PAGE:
Learning from the Past

Historic Photo


Learning from the Past: Historical Lessons for Sustainability and Resilience in a Changing Environment

A project by Dr. Lee Mordechai (History) and Dr. Amit Tubi (Geography)

The broadness of the phrases “climate change” and “environmental change” tends to obfuscate the experiences and challenges that humans worldwide will face as the planet warms and the oceans acidify – affecting crops, fauna, weather patterns, and more.

Yet it would be a mistake to assume that, until now, the climate has remained static. In fact, fluctuations have always occurred – forcing humans to cope and adapt to various forms of environmental stress across the ages. Despite these changes, Dr. Lee Mordechai and Dr. Amit Tubi warn against taking a deterministic approach and attributing all societal shifts and cultural changes to environmental factors.

“By focusing solely on the environment, we overlook how past societies themselves have changed. We risk reaching irrelevant conclusions, since the past is not an entirely accurate indicator for understanding the present.”

Dr. Lee Mordechai and Dr. Amit Tubi have received funding from the Hebrew University’s Center for Sustainability to study how past societies have coped with such stress. By analyzing examples from the historical record, they will gain a better understanding of human-environment interactions, with an emphasis on a critical and methodical approach to learning from history.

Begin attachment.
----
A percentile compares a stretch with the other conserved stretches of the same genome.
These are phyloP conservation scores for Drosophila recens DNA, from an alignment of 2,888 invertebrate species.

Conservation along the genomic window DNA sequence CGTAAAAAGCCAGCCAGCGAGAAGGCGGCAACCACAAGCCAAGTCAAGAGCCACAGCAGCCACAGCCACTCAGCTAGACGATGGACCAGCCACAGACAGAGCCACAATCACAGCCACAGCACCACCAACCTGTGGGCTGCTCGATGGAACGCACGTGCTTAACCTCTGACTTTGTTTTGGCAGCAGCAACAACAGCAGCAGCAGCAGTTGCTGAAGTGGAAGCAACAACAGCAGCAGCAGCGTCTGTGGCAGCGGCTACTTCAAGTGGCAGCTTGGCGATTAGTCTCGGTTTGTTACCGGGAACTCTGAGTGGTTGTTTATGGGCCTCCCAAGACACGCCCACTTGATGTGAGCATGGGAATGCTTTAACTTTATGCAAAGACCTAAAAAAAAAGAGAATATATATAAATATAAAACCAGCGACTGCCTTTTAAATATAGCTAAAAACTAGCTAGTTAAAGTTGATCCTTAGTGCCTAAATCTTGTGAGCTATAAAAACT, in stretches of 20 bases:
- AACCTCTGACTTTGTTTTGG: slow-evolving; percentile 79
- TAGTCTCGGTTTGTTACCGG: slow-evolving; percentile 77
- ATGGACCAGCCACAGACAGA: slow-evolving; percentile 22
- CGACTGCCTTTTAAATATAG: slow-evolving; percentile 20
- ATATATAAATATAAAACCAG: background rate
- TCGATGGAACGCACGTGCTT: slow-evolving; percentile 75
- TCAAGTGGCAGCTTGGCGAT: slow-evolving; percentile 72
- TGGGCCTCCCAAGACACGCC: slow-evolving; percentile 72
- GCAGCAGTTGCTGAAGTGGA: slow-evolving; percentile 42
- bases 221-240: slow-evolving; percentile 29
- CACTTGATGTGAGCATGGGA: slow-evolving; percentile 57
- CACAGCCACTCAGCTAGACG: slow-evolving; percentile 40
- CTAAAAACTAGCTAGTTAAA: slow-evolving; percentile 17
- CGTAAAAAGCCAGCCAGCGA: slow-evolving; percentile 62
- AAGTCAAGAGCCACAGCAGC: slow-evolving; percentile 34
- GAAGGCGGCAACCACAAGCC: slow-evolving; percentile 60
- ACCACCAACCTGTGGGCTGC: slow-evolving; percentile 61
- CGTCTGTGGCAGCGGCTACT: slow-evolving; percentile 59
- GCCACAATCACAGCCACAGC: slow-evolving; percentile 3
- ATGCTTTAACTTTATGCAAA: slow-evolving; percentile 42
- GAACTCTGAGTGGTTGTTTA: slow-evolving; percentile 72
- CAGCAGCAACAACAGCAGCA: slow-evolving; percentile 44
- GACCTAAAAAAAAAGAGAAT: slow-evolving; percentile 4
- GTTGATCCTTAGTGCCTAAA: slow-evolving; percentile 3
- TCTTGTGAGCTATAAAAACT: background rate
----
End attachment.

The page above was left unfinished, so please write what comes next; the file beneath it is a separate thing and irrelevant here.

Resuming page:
For starters, they have seen that academic studies often reflect fads. A heightened cultural awareness of particular problems, such as disease or climate chance, may affect academic studies, tending to pinpointing historical shifts on the “hot topic.” By conducting a meta-analysis of these studies within their own cultural contexts, the pair of researchers hopes to draw more accurate analogies for understanding the present – and develop policy recommendations for ways to cope with climate change in the 21st century.